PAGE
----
Starting at the right hand end of the scale (since we’d rather stall last than first) there is a green band which runs from 1 degree angle of attack leftward to a 6 degree point. (We’re talking about a Twin Comanche installation.) This left end of the green band is also marked as the angle of attack for maximum rate of climb for this airplane (both engines operative). The next band to the left covers from 6 degree to 9 degree angle of attack and is white. Near the middle of it is a blue line, and it carries the legend App and R/S/C, which means to fly with the needle on the blue line in approaches and also for maximum single-engine rate of climb. The next band, still to the left, is yellow and runs from 10 degrees to 12 degrees. This is the slow band and a dot at about the center of it at the top is marked A/C, which means that 11 degrees angle of attack will get you maximum angle of climb performance. The last band, red, on the left runs from 12 degrees to the end of the scale (probably about 18 degrees) and any time the needle is in that area it shouldn’t be. As you can see, in the white and yellow bands, which are the maximum performance areas, the numbers are mighty small (only 5 degrees between maximum rate and maximum angle of climb!) and while the scale length is generous enough and the change in nose attitude with reference to the ground or the artificial horizon may be large as between power on and power off conditions, what is actually being dealt with is in fairly short supply.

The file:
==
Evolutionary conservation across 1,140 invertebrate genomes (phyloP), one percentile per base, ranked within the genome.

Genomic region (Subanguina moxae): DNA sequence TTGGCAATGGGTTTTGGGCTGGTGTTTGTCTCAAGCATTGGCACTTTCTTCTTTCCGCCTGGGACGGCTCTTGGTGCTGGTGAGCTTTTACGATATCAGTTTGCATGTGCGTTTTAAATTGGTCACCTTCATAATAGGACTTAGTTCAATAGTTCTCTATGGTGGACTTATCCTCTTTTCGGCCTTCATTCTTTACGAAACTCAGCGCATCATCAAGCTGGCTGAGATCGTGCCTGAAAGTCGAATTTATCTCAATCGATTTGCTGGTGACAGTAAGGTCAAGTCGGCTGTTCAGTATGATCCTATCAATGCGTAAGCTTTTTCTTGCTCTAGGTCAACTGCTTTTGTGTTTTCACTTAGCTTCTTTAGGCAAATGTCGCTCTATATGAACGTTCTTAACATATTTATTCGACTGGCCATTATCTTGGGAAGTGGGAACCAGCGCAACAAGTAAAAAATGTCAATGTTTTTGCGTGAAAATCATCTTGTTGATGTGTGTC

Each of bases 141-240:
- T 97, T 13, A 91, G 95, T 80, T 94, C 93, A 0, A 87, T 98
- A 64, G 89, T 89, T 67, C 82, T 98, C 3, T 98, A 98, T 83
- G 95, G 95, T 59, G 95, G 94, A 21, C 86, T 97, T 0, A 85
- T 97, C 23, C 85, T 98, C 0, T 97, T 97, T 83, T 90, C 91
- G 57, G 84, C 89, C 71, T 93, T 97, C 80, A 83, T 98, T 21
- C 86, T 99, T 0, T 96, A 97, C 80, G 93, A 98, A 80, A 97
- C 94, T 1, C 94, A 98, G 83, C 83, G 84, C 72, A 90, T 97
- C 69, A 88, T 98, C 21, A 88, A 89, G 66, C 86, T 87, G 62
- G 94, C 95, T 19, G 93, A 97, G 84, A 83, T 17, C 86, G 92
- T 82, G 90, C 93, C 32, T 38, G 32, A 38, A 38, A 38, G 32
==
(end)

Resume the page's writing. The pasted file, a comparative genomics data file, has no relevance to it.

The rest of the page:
The people who get deeply into the angle of attack realm are purists and they also are impelled by intense missionary zeal. They can save your soul and want terribly to do so. And in the trying they literally scare the pants off you. The reason is that precise angle of attack measurement permits flying the airplane safely in its maximum performance areas. Our first flight was in a Debonair. It was a cold winter day and there was hardly a breath of air stirring. We know that a Debonair performs well, but with only half the gas and two aboard even putting the Monitair needle on the maximum rate of climb mark gave a startling attitude because of the high rate of climb, around 1500 f.p.m. At about 100’ Al (Heinsohn) told us, “Now fly it on the maximum angle of climb dot,” which is the middle of the yellow sector. Which we did, but not at all happily, for this put the nose so high that little of the ground was to be seen. (After all, your chair tilts back too). We could have flown a Debonair a long time before finding out that it would climb this fast or this steeply.
It Really Talks